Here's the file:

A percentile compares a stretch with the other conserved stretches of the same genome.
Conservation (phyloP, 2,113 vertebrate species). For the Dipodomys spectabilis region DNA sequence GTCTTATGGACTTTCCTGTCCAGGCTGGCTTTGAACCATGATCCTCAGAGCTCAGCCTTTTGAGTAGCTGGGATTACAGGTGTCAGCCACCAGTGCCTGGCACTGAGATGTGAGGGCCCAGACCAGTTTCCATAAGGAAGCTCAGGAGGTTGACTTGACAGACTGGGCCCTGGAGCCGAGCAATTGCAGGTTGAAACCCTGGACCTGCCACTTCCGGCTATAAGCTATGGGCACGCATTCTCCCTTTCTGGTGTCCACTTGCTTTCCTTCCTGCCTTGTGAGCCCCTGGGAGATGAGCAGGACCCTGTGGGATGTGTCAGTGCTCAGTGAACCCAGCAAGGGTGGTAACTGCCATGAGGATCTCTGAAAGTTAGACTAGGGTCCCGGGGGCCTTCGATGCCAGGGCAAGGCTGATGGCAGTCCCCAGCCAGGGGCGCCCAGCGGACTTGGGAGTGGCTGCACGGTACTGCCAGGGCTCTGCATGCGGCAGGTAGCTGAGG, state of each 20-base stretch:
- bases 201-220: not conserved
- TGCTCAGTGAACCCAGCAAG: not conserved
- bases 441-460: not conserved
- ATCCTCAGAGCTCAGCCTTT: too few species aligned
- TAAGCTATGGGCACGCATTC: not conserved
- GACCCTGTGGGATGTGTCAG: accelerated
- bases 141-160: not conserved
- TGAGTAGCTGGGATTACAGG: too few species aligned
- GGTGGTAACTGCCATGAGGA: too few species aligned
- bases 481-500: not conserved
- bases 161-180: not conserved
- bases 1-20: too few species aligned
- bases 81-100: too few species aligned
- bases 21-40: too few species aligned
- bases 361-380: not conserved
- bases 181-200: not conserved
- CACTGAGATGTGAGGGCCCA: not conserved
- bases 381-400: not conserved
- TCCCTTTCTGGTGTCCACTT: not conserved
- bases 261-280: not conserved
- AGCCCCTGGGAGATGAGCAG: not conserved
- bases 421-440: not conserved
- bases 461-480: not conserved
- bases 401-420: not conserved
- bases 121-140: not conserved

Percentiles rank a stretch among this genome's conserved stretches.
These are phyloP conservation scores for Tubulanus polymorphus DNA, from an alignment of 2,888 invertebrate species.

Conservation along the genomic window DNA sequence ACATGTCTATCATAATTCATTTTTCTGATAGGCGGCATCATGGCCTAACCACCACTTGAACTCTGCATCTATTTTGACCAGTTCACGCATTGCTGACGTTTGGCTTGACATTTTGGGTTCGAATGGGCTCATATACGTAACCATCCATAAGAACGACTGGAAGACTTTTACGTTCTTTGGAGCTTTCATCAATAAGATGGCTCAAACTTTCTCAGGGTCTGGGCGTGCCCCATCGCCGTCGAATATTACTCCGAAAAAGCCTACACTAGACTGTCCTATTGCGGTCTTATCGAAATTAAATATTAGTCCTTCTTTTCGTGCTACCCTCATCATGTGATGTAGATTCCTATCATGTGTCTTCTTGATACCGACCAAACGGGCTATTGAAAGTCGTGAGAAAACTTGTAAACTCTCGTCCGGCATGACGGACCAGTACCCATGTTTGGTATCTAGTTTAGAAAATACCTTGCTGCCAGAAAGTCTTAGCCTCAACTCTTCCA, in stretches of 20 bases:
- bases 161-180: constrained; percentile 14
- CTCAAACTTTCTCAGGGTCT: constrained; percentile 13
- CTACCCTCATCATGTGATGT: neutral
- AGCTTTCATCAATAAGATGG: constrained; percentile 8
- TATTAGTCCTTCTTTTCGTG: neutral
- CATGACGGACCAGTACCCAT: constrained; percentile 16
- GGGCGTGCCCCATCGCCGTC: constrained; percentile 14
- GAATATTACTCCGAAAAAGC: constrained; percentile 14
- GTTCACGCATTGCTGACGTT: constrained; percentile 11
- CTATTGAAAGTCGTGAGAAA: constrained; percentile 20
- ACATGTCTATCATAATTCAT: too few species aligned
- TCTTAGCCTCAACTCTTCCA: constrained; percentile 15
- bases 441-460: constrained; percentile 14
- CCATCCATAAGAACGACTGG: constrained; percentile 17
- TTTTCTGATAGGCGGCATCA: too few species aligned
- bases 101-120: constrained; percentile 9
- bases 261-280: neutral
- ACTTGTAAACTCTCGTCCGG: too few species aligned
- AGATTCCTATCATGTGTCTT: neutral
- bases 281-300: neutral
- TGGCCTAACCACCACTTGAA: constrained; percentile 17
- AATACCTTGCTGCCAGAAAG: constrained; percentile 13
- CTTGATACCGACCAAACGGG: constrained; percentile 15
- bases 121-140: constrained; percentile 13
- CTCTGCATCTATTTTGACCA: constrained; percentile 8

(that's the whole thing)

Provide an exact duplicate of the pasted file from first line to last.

A percentile compares a stretch with the other conserved stretches of the same genome.
Conservation (phyloP, 2,113 vertebrate species). For the Dipodomys spectabilis region DNA sequence GTCTTATGGACTTTCCTGTCCAGGCTGGCTTTGAACCATGATCCTCAGAGCTCAGCCTTTTGAGTAGCTGGGATTACAGGTGTCAGCCACCAGTGCCTGGCACTGAGATGTGAGGGCCCAGACCAGTTTCCATAAGGAAGCTCAGGAGGTTGACTTGACAGACTGGGCCCTGGAGCCGAGCAATTGCAGGTTGAAACCCTGGACCTGCCACTTCCGGCTATAAGCTATGGGCACGCATTCTCCCTTTCTGGTGTCCACTTGCTTTCCTTCCTGCCTTGTGAGCCCCTGGGAGATGAGCAGGACCCTGTGGGATGTGTCAGTGCTCAGTGAACCCAGCAAGGGTGGTAACTGCCATGAGGATCTCTGAAAGTTAGACTAGGGTCCCGGGGGCCTTCGATGCCAGGGCAAGGCTGATGGCAGTCCCCAGCCAGGGGCGCCCAGCGGACTTGGGAGTGGCTGCACGGTACTGCCAGGGCTCTGCATGCGGCAGGTAGCTGAGG, state of each 20-base stretch:
- bases 201-220: not conserved
- TGCTCAGTGAACCCAGCAAG: not conserved
- bases 441-460: not conserved
- ATCCTCAGAGCTCAGCCTTT: too few species aligned
- TAAGCTATGGGCACGCATTC: not conserved
- GACCCTGTGGGATGTGTCAG: accelerated
- bases 141-160: not conserved
- TGAGTAGCTGGGATTACAGG: too few species aligned
- GGTGGTAACTGCCATGAGGA: too few species aligned
- bases 481-500: not conserved
- bases 161-180: not conserved
- bases 1-20: too few species aligned
- bases 81-100: too few species aligned
- bases 21-40: too few species aligned
- bases 361-380: not conserved
- bases 181-200: not conserved
- CACTGAGATGTGAGGGCCCA: not conserved
- bases 381-400: not conserved
- TCCCTTTCTGGTGTCCACTT: not conserved
- bases 261-280: not conserved
- AGCCCCTGGGAGATGAGCAG: not conserved
- bases 421-440: not conserved
- bases 461-480: not conserved
- bases 401-420: not conserved
- bases 121-140: not conserved

Percentiles rank a stretch among this genome's conserved stretches.
These are phyloP conservation scores for Tubulanus polymorphus DNA, from an alignment of 2,888 invertebrate species.

Conservation along the genomic window DNA sequence ACATGTCTATCATAATTCATTTTTCTGATAGGCGGCATCATGGCCTAACCACCACTTGAACTCTGCATCTATTTTGACCAGTTCACGCATTGCTGACGTTTGGCTTGACATTTTGGGTTCGAATGGGCTCATATACGTAACCATCCATAAGAACGACTGGAAGACTTTTACGTTCTTTGGAGCTTTCATCAATAAGATGGCTCAAACTTTCTCAGGGTCTGGGCGTGCCCCATCGCCGTCGAATATTACTCCGAAAAAGCCTACACTAGACTGTCCTATTGCGGTCTTATCGAAATTAAATATTAGTCCTTCTTTTCGTGCTACCCTCATCATGTGATGTAGATTCCTATCATGTGTCTTCTTGATACCGACCAAACGGGCTATTGAAAGTCGTGAGAAAACTTGTAAACTCTCGTCCGGCATGACGGACCAGTACCCATGTTTGGTATCTAGTTTAGAAAATACCTTGCTGCCAGAAAGTCTTAGCCTCAACTCTTCCA, in stretches of 20 bases:
- bases 161-180: constrained; percentile 14
- CTCAAACTTTCTCAGGGTCT: constrained; percentile 13
- CTACCCTCATCATGTGATGT: neutral
- AGCTTTCATCAATAAGATGG: constrained; percentile 8
- TATTAGTCCTTCTTTTCGTG: neutral
- CATGACGGACCAGTACCCAT: constrained; percentile 16
- GGGCGTGCCCCATCGCCGTC: constrained; percentile 14
- GAATATTACTCCGAAAAAGC: constrained; percentile 14
- GTTCACGCATTGCTGACGTT: constrained; percentile 11
- CTATTGAAAGTCGTGAGAAA: constrained; percentile 20
- ACATGTCTATCATAATTCAT: too few species aligned
- TCTTAGCCTCAACTCTTCCA: constrained; percentile 15
- bases 441-460: constrained; percentile 14
- CCATCCATAAGAACGACTGG: constrained; percentile 17
- TTTTCTGATAGGCGGCATCA: too few species aligned
- bases 101-120: constrained; percentile 9
- bases 261-280: neutral
- ACTTGTAAACTCTCGTCCGG: too few species aligned
- AGATTCCTATCATGTGTCTT: neutral
- bases 281-300: neutral
- TGGCCTAACCACCACTTGAA: constrained; percentile 17
- AATACCTTGCTGCCAGAAAG: constrained; percentile 13
- CTTGATACCGACCAAACGGG: constrained; percentile 15
- bases 121-140: constrained; percentile 13
- CTCTGCATCTATTTTGACCA: constrained; percentile 8